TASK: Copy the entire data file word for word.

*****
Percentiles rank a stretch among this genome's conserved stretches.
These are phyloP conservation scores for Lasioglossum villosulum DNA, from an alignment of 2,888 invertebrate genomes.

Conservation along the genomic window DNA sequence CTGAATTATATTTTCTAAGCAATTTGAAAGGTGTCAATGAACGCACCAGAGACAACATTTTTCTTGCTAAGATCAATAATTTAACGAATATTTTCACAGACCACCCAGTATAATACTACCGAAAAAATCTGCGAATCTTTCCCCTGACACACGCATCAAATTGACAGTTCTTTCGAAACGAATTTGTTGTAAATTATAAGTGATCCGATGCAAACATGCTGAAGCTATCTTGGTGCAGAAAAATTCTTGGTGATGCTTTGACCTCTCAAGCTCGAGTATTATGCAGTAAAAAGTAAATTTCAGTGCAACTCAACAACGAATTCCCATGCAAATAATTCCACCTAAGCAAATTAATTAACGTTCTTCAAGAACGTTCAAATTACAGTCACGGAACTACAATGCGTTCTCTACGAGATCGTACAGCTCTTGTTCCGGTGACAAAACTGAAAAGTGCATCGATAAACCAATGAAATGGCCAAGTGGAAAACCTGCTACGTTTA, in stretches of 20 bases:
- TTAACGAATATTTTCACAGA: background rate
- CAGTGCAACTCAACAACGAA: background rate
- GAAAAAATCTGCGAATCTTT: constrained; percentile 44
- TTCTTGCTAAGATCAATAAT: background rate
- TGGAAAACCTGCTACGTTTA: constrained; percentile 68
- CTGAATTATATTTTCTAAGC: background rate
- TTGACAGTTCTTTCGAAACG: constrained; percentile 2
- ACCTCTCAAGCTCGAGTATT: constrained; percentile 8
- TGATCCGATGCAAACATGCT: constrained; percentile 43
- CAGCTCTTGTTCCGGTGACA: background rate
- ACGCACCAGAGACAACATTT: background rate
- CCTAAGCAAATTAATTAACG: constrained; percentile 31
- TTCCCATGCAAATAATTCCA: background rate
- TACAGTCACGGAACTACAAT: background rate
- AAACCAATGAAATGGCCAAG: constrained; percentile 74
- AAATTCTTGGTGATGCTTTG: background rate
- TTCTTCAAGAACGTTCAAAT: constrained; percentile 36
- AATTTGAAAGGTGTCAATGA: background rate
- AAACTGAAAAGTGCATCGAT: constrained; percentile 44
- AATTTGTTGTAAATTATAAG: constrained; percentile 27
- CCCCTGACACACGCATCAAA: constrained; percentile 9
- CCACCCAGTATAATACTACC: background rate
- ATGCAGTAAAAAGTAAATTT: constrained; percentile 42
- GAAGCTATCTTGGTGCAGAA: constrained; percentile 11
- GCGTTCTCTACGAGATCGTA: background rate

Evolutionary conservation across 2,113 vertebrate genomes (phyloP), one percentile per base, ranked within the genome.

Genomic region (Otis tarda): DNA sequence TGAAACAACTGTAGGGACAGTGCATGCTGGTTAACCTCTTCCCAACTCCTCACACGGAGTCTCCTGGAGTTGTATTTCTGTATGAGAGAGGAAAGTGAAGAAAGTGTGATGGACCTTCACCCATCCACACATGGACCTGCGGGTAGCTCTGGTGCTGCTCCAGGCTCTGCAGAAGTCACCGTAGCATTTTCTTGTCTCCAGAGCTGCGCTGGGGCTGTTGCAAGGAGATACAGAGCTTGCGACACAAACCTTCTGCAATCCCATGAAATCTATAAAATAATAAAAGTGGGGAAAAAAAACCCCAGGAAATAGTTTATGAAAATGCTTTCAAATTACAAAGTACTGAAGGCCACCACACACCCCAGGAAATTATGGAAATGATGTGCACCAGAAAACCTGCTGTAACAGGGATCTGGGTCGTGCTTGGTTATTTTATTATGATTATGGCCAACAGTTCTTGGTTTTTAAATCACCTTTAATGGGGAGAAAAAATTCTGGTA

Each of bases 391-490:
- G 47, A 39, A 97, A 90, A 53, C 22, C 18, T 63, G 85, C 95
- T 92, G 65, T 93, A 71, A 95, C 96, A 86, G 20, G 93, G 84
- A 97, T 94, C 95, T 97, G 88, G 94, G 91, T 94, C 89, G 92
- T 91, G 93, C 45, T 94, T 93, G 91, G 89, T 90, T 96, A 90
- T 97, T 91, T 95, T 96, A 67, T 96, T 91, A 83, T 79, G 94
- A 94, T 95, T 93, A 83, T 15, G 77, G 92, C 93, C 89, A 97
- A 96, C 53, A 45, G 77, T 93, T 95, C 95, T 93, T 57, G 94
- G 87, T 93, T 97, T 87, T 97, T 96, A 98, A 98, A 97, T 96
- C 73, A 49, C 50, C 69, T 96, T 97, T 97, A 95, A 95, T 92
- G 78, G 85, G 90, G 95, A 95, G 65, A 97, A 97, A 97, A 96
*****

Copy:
Percentiles rank a stretch among this genome's conserved stretches.
These are phyloP conservation scores for Lasioglossum villosulum DNA, from an alignment of 2,888 invertebrate genomes.

Conservation along the genomic window DNA sequence CTGAATTATATTTTCTAAGCAATTTGAAAGGTGTCAATGAACGCACCAGAGACAACATTTTTCTTGCTAAGATCAATAATTTAACGAATATTTTCACAGACCACCCAGTATAATACTACCGAAAAAATCTGCGAATCTTTCCCCTGACACACGCATCAAATTGACAGTTCTTTCGAAACGAATTTGTTGTAAATTATAAGTGATCCGATGCAAACATGCTGAAGCTATCTTGGTGCAGAAAAATTCTTGGTGATGCTTTGACCTCTCAAGCTCGAGTATTATGCAGTAAAAAGTAAATTTCAGTGCAACTCAACAACGAATTCCCATGCAAATAATTCCACCTAAGCAAATTAATTAACGTTCTTCAAGAACGTTCAAATTACAGTCACGGAACTACAATGCGTTCTCTACGAGATCGTACAGCTCTTGTTCCGGTGACAAAACTGAAAAGTGCATCGATAAACCAATGAAATGGCCAAGTGGAAAACCTGCTACGTTTA, in stretches of 20 bases:
- TTAACGAATATTTTCACAGA: background rate
- CAGTGCAACTCAACAACGAA: background rate
- GAAAAAATCTGCGAATCTTT: constrained; percentile 44
- TTCTTGCTAAGATCAATAAT: background rate
- TGGAAAACCTGCTACGTTTA: constrained; percentile 68
- CTGAATTATATTTTCTAAGC: background rate
- TTGACAGTTCTTTCGAAACG: constrained; percentile 2
- ACCTCTCAAGCTCGAGTATT: constrained; percentile 8
- TGATCCGATGCAAACATGCT: constrained; percentile 43
- CAGCTCTTGTTCCGGTGACA: background rate
- ACGCACCAGAGACAACATTT: background rate
- CCTAAGCAAATTAATTAACG: constrained; percentile 31
- TTCCCATGCAAATAATTCCA: background rate
- TACAGTCACGGAACTACAAT: background rate
- AAACCAATGAAATGGCCAAG: constrained; percentile 74
- AAATTCTTGGTGATGCTTTG: background rate
- TTCTTCAAGAACGTTCAAAT: constrained; percentile 36
- AATTTGAAAGGTGTCAATGA: background rate
- AAACTGAAAAGTGCATCGAT: constrained; percentile 44
- AATTTGTTGTAAATTATAAG: constrained; percentile 27
- CCCCTGACACACGCATCAAA: constrained; percentile 9
- CCACCCAGTATAATACTACC: background rate
- ATGCAGTAAAAAGTAAATTT: constrained; percentile 42
- GAAGCTATCTTGGTGCAGAA: constrained; percentile 11
- GCGTTCTCTACGAGATCGTA: background rate

Evolutionary conservation across 2,113 vertebrate genomes (phyloP), one percentile per base, ranked within the genome.

Genomic region (Otis tarda): DNA sequence TGAAACAACTGTAGGGACAGTGCATGCTGGTTAACCTCTTCCCAACTCCTCACACGGAGTCTCCTGGAGTTGTATTTCTGTATGAGAGAGGAAAGTGAAGAAAGTGTGATGGACCTTCACCCATCCACACATGGACCTGCGGGTAGCTCTGGTGCTGCTCCAGGCTCTGCAGAAGTCACCGTAGCATTTTCTTGTCTCCAGAGCTGCGCTGGGGCTGTTGCAAGGAGATACAGAGCTTGCGACACAAACCTTCTGCAATCCCATGAAATCTATAAAATAATAAAAGTGGGGAAAAAAAACCCCAGGAAATAGTTTATGAAAATGCTTTCAAATTACAAAGTACTGAAGGCCACCACACACCCCAGGAAATTATGGAAATGATGTGCACCAGAAAACCTGCTGTAACAGGGATCTGGGTCGTGCTTGGTTATTTTATTATGATTATGGCCAACAGTTCTTGGTTTTTAAATCACCTTTAATGGGGAGAAAAAATTCTGGTA

Each of bases 391-490:
- G 47, A 39, A 97, A 90, A 53, C 22, C 18, T 63, G 85, C 95
- T 92, G 65, T 93, A 71, A 95, C 96, A 86, G 20, G 93, G 84
- A 97, T 94, C 95, T 97, G 88, G 94, G 91, T 94, C 89, G 92
- T 91, G 93, C 45, T 94, T 93, G 91, G 89, T 90, T 96, A 90
- T 97, T 91, T 95, T 96, A 67, T 96, T 91, A 83, T 79, G 94
- A 94, T 95, T 93, A 83, T 15, G 77, G 92, C 93, C 89, A 97
- A 96, C 53, A 45, G 77, T 93, T 95, C 95, T 93, T 57, G 94
- G 87, T 93, T 97, T 87, T 97, T 96, A 98, A 98, A 97, T 96
- C 73, A 49, C 50, C 69, T 96, T 97, T 97, A 95, A 95, T 92
- G 78, G 85, G 90, G 95, A 95, G 65, A 97, A 97, A 97, A 96